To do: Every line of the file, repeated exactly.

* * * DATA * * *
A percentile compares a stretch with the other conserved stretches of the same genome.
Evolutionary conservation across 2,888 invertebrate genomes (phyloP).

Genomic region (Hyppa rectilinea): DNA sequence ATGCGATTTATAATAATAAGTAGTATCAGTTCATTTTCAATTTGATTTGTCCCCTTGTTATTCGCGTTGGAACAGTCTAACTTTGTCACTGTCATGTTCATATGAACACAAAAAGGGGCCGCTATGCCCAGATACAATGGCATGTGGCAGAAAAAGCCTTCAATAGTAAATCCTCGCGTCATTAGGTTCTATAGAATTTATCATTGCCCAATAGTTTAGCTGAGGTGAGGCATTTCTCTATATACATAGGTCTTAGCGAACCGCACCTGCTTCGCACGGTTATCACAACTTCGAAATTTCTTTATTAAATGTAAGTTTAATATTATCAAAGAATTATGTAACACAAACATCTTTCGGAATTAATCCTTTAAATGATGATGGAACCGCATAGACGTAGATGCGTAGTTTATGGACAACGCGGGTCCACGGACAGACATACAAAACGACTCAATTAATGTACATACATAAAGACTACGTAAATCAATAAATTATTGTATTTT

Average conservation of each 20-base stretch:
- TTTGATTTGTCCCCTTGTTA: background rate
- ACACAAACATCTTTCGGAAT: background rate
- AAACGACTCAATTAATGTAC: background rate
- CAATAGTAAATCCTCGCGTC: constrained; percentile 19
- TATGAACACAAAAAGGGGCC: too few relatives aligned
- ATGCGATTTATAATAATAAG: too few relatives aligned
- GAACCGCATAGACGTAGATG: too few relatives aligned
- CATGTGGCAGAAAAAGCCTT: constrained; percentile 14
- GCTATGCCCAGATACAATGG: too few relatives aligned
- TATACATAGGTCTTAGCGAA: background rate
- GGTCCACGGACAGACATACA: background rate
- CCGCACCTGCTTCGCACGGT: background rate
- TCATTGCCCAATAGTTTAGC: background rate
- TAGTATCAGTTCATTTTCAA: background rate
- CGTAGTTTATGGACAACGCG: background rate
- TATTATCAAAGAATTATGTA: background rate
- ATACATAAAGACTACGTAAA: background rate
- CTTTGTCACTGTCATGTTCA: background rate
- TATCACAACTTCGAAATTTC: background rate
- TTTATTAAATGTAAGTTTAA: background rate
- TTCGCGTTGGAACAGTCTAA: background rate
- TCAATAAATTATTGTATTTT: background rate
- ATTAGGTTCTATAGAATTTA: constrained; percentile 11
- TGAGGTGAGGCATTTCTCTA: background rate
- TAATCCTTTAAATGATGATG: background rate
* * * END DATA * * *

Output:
A percentile compares a stretch with the other conserved stretches of the same genome.
Evolutionary conservation across 2,888 invertebrate genomes (phyloP).

Genomic region (Hyppa rectilinea): DNA sequence ATGCGATTTATAATAATAAGTAGTATCAGTTCATTTTCAATTTGATTTGTCCCCTTGTTATTCGCGTTGGAACAGTCTAACTTTGTCACTGTCATGTTCATATGAACACAAAAAGGGGCCGCTATGCCCAGATACAATGGCATGTGGCAGAAAAAGCCTTCAATAGTAAATCCTCGCGTCATTAGGTTCTATAGAATTTATCATTGCCCAATAGTTTAGCTGAGGTGAGGCATTTCTCTATATACATAGGTCTTAGCGAACCGCACCTGCTTCGCACGGTTATCACAACTTCGAAATTTCTTTATTAAATGTAAGTTTAATATTATCAAAGAATTATGTAACACAAACATCTTTCGGAATTAATCCTTTAAATGATGATGGAACCGCATAGACGTAGATGCGTAGTTTATGGACAACGCGGGTCCACGGACAGACATACAAAACGACTCAATTAATGTACATACATAAAGACTACGTAAATCAATAAATTATTGTATTTT

Average conservation of each 20-base stretch:
- TTTGATTTGTCCCCTTGTTA: background rate
- ACACAAACATCTTTCGGAAT: background rate
- AAACGACTCAATTAATGTAC: background rate
- CAATAGTAAATCCTCGCGTC: constrained; percentile 19
- TATGAACACAAAAAGGGGCC: too few relatives aligned
- ATGCGATTTATAATAATAAG: too few relatives aligned
- GAACCGCATAGACGTAGATG: too few relatives aligned
- CATGTGGCAGAAAAAGCCTT: constrained; percentile 14
- GCTATGCCCAGATACAATGG: too few relatives aligned
- TATACATAGGTCTTAGCGAA: background rate
- GGTCCACGGACAGACATACA: background rate
- CCGCACCTGCTTCGCACGGT: background rate
- TCATTGCCCAATAGTTTAGC: background rate
- TAGTATCAGTTCATTTTCAA: background rate
- CGTAGTTTATGGACAACGCG: background rate
- TATTATCAAAGAATTATGTA: background rate
- ATACATAAAGACTACGTAAA: background rate
- CTTTGTCACTGTCATGTTCA: background rate
- TATCACAACTTCGAAATTTC: background rate
- TTTATTAAATGTAAGTTTAA: background rate
- TTCGCGTTGGAACAGTCTAA: background rate
- TCAATAAATTATTGTATTTT: background rate
- ATTAGGTTCTATAGAATTTA: constrained; percentile 11
- TGAGGTGAGGCATTTCTCTA: background rate
- TAATCCTTTAAATGATGATG: background rate